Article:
Album review: My Own Holiday, ‘Reason to Bleed,’ distorted, dark, damned honest

My Own 1Lo-fi is not a pejorative term for My Own Holiday. I thought there was something wrong with my humming speakers when I turned on My Own Holiday’s debut album on Electro Groove Records, “Reason to Bleed.” After I turned up the volume, it sounded just fine. Some early blues records sound like they were recorded in a trash can, but the music hits you in the gut with veracity and emotion. That’s what you get with Nick Bartolo’s free-flowing drums and Joey Chrisman’s stinging guitar and edgy vocals that explode like Little Richard in a punk rock band. What started as a four- and five-piece band, has in six years stripped down to a duo with a naked and raw resonance. Each of the 13 tracks are recorded live, many in one take. Joey and Nick say mistakes can be cool. This is an honest sound. A few days before the album was released, I spoke with the guys, who live at Lake Arrowhead, Calif. Here’s the interview: Tahoe Onstage: Most of the songs are just three minutes long, some even two minutes. Why? Joey Chrisman: Nick and I listened to a lot of punk rock music and a lot of those songs are short. It’s not super intentional but I guess it’s just getting to the point. It seems like we’re able to fit a lot into a short amount of time. Tahoe Onstage: What music did you listen to growing up? Joey: My brother used to get stoned and go in his room and listen to Jimi Hendrix. I was really young at that point but there was something about it for me that felt sort of wrong to listen to, like I was going to get in trouble. We felt there were a lot of bands like that. Those were the bands we were interested in because there was something dark and mysterious about it. Creedence, anything from AC/DC to Motley Crue, Bon Jovi and later I think I was a young teenager when I was listening to Green Day and a lot of punk bands: Operation Ivy, Rancid, stuff like that. Nick Bartolo: I was pretty much in the same progression. Joey mentioned Creedence Clearwater Revival. That was a band my dad always listened to and it always had a nostalgic feel for me as well. That music has an overall simplistic character and in a way we harness a little bit of that energy. But I wouldn’t say any one band has a direct influence. Tahoe Onstage: Joey, you like to distort your music with amps and not a slide or pedals. But did you experiment with them? Joey: I experimented a lot with amp sounds when we were first starting. I was looking for something in particular and I found it in the weirdest ways. … Just trying amps and I found a cool sound with smaller combo amps. A lot of times you get a bigger sound out of smaller amps. I don’t know why that is. Maybe the speakers are pushing more. But it was all trial and error just trying to find a sound that was in my head. I try to keep them as clean as I possibly can without using pedals. I do have pedals but for the most part it’s just pushing the amps to a certain limit. Tahoe Onstage: Do people say your music is rock, blues or punk, or do you get all of that? Joey: We’ve gotten all of it. We’ve gotten cool compliments. People have said they haven’t heard anything like it but that it also seems to strike some kind of familiar chord like they’ve heard it before. Tahoe Onstage: The liner notes say don’t think of My Own Holiday as White Stripes. Is that a comparison you don’t like? Joey: We of course love being compared to them. They’re and amazing band. (Jack White) would probably hate us like he hates the Black Keys. But we like the compliment if we ever get compared to them. Tahoe Onstage: Do you prefer to play live? Nick: We love to play live. That’s when we can really breathe and let loose and let everything just be what it is. If it gets chaotic, it’s a great time. The live show is what lets music speak at its highest volume. Joey: But it is similar to our recordings. Well, that’s what we did this time around. We tried to make it sound as close to the live show as we could. The tracks are just live. A lot of those songs are just one take intentionally. If you try to record the same song over and over again, I tend to lose my edge. I just want the song to be as close to what it was when we wrote it because that’s when you are really putting it out there. It seems like that’s the most important moment, right when it’s getting put down. Even if there are mistakes or some kind of crappy thing that happens, a lot of times that’s cool for us anyway. If you play the wrong note or something, we’re kind of into it. Tahoe Onstage: Did I hear that in “Two Coins?” Joey: What your hearing is two amplifiers going at once and often one gets turned off and back on again as I’m playing. It will go off in the verse and come back in, in and out of the song. That’s another punk rock effect that I picked up on. You listen to punk songs, even like NOFX, it will start with a guitar and a vocal and then the band comes in. That’s kind of the idea I had behind that: starting with one guitar and then Nick comes in on drums and another amplifier comes in on top of it. Tahoe Onstage: How did you become a poet and a writer? Joey: I attempted to be in bands and write songs when I was in fifth and sixth grade. In class I would always be writing lyrics. I don’t think any of it was very good but I’ve always written lyrics. I’ll be driving and something comes in my head and I’ll have to stop and write it down. I wasn’t really a good student. But I graduated and all that crap. Tahoe Onstage: How did you decide to go about music in this way? Joey: We were in another band, it was a three piece. I think it even started as a four and five piece. Nick was living in Florida and their band was looking for a singer and I was in California. I moved out there and we dialed it down to a three piece and kept it that way for a while and then two years later we moved out here as a band and Nick and I ended up splitting from that guy. From there we were just having fun playing and experimenting and we wanted to veer from what we were doing. I had written some rock and roll songs. At the time I was listening to a lot of Hendrix and classic rock. All the stuff I really loved. Just really raw bands. It was my first chance to really do what I wanted to do instead of doing what other people wanted me to do. We just like what we were doing and liked the challenge. We just kept building on it. Trying to make it as big as possible with two people. As far as recording we didn’t want to add anything or put any overdubs. We wanted to make it as loud and live as it could be. Tahoe Onstage: And, of course, it’s easier to get along with just two people. Nick, do you have a good rapport with Joey? Nick: Not at all, ha! No, we’re best friends. Joey will present songs to me and we just go from there. Songs will take shape. Any extra input is just overkill. With us being the only writers of this music, it comes out exactly what we want it to be without any interference.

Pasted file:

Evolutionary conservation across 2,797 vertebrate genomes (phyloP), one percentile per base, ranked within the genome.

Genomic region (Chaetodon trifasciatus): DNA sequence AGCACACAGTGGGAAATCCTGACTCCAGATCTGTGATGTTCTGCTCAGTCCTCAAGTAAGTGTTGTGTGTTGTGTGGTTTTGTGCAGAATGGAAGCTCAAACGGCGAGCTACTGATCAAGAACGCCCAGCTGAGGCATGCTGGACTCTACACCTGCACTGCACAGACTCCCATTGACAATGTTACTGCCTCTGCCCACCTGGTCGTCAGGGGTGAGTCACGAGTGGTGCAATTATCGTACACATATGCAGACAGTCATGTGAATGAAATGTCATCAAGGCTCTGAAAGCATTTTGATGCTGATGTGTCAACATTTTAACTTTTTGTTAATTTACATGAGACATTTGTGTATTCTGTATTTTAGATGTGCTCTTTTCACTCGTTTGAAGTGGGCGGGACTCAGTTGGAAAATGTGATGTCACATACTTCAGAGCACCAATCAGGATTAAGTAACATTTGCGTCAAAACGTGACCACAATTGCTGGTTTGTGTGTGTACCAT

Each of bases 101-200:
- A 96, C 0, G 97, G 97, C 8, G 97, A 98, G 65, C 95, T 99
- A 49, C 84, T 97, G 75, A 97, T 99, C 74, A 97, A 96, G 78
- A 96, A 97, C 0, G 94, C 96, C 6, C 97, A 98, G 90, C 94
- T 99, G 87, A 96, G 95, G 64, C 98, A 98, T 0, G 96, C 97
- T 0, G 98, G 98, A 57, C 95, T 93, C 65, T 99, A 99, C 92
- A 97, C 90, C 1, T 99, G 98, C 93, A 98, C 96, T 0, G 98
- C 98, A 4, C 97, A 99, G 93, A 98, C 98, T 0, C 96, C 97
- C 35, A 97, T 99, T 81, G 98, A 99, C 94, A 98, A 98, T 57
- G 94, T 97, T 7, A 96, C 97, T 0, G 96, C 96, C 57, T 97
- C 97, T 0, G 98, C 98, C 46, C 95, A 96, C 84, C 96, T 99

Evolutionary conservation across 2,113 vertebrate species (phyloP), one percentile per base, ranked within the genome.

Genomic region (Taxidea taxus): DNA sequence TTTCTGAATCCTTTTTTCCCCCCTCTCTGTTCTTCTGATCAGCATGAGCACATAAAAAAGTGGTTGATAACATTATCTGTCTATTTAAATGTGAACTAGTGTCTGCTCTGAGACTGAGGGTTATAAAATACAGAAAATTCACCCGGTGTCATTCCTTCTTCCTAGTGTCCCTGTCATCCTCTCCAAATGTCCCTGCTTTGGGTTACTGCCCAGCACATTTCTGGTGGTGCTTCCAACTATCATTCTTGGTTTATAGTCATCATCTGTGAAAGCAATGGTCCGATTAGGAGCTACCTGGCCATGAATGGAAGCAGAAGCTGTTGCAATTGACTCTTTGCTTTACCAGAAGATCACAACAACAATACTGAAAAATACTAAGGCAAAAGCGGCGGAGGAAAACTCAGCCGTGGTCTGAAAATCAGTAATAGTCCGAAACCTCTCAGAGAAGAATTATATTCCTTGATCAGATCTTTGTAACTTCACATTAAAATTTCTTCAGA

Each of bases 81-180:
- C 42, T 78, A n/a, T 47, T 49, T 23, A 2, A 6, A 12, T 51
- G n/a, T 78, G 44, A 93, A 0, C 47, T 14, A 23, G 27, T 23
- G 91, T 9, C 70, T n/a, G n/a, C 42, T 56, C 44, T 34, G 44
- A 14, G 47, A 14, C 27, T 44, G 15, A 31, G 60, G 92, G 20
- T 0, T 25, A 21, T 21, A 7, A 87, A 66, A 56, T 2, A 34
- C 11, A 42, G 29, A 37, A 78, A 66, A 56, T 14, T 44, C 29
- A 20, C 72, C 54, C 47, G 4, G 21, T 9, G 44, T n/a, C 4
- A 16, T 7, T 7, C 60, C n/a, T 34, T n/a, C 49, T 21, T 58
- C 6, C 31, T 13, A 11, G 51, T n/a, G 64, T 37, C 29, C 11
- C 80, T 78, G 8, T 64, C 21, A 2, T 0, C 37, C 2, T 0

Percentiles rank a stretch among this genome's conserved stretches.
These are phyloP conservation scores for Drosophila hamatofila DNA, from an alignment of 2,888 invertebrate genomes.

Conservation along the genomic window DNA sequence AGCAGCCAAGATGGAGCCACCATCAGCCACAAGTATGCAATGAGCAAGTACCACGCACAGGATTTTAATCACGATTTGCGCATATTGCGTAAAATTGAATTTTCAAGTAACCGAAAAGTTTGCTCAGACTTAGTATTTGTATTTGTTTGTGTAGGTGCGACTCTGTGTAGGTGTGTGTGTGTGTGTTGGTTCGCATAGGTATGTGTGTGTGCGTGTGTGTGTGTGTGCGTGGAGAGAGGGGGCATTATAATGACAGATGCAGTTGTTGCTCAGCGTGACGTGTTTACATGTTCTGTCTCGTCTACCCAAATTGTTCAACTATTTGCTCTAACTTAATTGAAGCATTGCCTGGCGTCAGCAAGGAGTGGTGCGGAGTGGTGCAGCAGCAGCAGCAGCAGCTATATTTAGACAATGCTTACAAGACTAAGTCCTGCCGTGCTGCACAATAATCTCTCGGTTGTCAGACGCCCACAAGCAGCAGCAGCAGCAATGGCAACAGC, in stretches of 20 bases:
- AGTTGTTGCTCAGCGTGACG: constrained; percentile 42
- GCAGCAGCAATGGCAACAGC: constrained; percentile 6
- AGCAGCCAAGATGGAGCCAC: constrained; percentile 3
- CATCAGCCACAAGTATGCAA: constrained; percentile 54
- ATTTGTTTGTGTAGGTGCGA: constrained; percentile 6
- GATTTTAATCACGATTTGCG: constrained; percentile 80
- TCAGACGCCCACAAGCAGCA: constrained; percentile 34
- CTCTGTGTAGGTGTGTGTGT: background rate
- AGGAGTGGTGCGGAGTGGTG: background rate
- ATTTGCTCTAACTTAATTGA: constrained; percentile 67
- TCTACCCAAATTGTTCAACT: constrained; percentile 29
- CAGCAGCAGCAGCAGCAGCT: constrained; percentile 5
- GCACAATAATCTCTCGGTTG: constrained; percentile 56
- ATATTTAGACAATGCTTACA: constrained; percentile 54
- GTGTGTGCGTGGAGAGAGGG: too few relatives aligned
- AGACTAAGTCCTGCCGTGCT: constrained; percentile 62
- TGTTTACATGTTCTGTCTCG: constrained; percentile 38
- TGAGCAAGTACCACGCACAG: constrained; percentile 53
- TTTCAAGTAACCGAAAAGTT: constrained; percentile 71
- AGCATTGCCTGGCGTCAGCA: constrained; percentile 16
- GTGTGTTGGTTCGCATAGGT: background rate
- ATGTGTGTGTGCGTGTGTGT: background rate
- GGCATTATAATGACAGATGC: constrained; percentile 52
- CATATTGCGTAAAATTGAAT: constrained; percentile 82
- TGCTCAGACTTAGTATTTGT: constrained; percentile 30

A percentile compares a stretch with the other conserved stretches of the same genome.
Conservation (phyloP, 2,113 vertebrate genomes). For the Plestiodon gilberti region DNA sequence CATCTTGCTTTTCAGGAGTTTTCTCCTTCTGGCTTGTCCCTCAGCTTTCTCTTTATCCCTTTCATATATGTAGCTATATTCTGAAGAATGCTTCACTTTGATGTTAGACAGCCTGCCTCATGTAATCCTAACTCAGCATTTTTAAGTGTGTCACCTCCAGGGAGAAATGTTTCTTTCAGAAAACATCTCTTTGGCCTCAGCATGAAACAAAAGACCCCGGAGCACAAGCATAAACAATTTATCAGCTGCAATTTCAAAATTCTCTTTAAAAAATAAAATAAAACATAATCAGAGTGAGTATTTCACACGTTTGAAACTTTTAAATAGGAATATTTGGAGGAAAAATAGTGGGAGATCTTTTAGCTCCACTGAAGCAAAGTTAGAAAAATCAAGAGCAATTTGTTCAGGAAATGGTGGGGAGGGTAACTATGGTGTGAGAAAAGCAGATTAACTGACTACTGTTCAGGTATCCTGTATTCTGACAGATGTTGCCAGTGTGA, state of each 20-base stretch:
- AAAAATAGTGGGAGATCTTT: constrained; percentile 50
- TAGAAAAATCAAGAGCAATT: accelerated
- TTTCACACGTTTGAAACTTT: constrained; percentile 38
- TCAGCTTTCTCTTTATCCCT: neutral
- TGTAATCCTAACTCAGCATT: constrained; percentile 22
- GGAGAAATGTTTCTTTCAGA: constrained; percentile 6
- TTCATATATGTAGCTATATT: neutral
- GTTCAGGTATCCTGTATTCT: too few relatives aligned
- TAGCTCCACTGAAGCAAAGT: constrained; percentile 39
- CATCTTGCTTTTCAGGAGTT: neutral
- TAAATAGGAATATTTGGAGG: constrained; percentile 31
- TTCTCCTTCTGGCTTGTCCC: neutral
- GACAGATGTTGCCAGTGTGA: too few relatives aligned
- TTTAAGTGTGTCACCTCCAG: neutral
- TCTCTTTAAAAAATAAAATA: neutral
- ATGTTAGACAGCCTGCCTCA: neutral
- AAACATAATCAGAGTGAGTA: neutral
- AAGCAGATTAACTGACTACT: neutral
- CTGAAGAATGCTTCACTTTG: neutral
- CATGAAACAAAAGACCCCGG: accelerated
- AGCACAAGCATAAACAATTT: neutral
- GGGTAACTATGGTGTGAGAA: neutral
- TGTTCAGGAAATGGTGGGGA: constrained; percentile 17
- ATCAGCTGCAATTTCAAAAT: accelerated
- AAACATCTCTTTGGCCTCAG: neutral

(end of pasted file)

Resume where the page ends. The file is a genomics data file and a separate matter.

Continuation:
My Own Holiday ‘Reason to Bleed’ Electrogroove Records, Feb. 17, 2015 Notable tracks: “Memphis,” “Whiskey In The Well,” “Stone Free,” “Reason to Bleed” Purchase: LINK

ABOUT Tim Parsons

Tim Parsons
Tim Parsons is the editor of Tahoe Onstage who first moved to Lake Tahoe in 1992. Before starting Tahoe Onstage in 2013, he worked for 29 years at newspapers, including the Tahoe Daily Tribune, Eureka Times-Standard and Contra Costa Times. He was the recipient of the 2011 Keeping the Blues Alive award for Journalism.